We are all conditioned to thinking of our investments – financial, emotional, intellectual – in terms of returns. That’s why I count the number of days I maintain long-term sobriety, because as the days add up, I figure the greater the “return.” But not if I’m not emotionally sober. To maintain emotional sobriety, you better be invested in pouring every type of energy and asset you have into living a life worth living. After all, what’s the point of removing something as pleasurable as drinking red wine if I’m not going to enjoy the benefit of sobriety and that enjoyment isn’t going to spill over into other people’s lives and well-being? Huh? In other words, it’s just as important to replenish and nourish your emotional, spiritual and physical coffers as it is to earn money and spend it wisely. Now I get to do both: earn money to help support our family and reap the benefits of staying emotionally invested and close to my children as they were growing up.
These days, I think alot about special times with my children when they were young, especially bedtime story reading. My daughter and I had many favorite books, among them, a 1950’s Caldecott Award winner, “Blueberries for Sal.”
Little Sal was so much like my Isa: precocious, daring, full of life and love for new experiences. Together we would read the story about the Momma Bear and her Cub on the same mountain – but the other side and out of view – as the Momma Human and little Sal – picking blueberries to sustain their bodies through the winter.
My paycheck from the new job felt like a pail of blueberries from the book. Very gratifying and fun but also a worthwhile investment for lean, cold days in the future. It felt good and associating it with something so precious from my daughter’s childhood gives me peace of mind that our sacrifices have been worth it. Especially when she texted back, “Yes I do” this morning when I asked her if she remembered reading “Blueberries for Sal” with me.
“Why can’t a paycheck just be a paycheck and not turned into a dumb pail of blueberries, you weirdo?,” you may be asking yourself. Because I am committed to living a life worth living. This is what it means to understand a woman in midlife experiencing an emptying nest and working to maintain sobriety: a cherished moment of understanding in a three-word text from your beautiful daughter away at college puts everything in perspective. And all is well with my world.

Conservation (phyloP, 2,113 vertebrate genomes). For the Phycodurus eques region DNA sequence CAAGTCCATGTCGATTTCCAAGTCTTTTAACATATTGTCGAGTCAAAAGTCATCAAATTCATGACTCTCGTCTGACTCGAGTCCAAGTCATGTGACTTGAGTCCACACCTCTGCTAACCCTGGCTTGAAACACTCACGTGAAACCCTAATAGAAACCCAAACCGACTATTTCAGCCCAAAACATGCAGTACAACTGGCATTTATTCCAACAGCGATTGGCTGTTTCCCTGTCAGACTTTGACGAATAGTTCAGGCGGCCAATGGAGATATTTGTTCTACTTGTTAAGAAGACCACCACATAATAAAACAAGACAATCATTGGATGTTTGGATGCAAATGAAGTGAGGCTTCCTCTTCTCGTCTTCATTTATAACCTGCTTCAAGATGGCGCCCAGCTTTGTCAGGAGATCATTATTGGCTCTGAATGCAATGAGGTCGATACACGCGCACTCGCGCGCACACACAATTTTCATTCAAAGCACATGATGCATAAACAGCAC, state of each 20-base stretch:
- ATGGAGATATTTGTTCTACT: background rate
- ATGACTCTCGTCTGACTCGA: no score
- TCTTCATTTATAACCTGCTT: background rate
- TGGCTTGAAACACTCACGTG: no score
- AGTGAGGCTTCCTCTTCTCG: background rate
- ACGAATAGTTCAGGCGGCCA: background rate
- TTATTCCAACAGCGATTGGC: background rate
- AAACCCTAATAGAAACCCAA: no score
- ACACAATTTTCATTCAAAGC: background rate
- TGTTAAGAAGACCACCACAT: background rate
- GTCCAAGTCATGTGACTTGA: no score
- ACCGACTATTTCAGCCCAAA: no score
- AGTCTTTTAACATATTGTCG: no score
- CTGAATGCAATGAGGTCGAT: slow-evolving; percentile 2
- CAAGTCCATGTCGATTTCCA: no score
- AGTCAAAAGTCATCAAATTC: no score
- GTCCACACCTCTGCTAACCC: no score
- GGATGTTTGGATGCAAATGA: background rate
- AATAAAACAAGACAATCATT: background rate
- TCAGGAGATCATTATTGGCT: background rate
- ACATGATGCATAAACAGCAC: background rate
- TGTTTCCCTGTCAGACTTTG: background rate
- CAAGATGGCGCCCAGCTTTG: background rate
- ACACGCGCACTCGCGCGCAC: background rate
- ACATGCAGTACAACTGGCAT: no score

Oh, Girlfriends! How would a woman survive life without them? They come to our aid before we even know we need to be rescued. They understand our innermost feelings and needs in the deepest way. They refrain from judgment. Like Momma Bear protecting her cub, a great girlfriend will work wonders in your life and expect nothing in return.
I reach for my Mom’s handmade quilts every single day of my life for comfort. Tattered and ragged, sometimes I drag my favorite one like Linus, as if the quilt could make me invincible. Magical powers sewn into every square, crafted and pieced together by my Mother’s hands with abundant love and the greatest of hopes for a life well lived. I literally can cover myself in her protection any time I want. The girlfriends who have sustained me through life’s toughest challenges are exactly like my favorite quilts.
In this picture, I am in the most miserable physical pain you could imagine. I had been laboring for over 2 days with my first child and was waiting the last few hours before heading to the hospital to begin the terrifying birthing process. I am sitting on a heating pad because I have lovely back labor. And draped across my knees is the “Cotton Boll” quilt my Mom made for me more than twenty years ago. “Don’t machine wash this,” she cautioned. “It will fall apart.” Nope. This thing might as well be made of kryptonite. Virtually indestructible. Just like my ties to my girlfriends, one in particular, my Pammy.
Pam took this picture of me when she delivered a beautiful Wendy’s lunch of french fries and a Frosty. She had had her daughter the year before, I had been her “birth coach.” I did not even know I needed her to check on me that day, my mind was swirling with nesting details and anxiety about the future. I am sure we laughed about the indignity of the last day pregnant – I was hobbling around, grunting and moaning in my hugeness. Pam’s presence was comforting, though, and nothing really needed to be said. There was history between us (at the time we had been friends over 10 years, thinking we knew everything about life, love, family and careers!).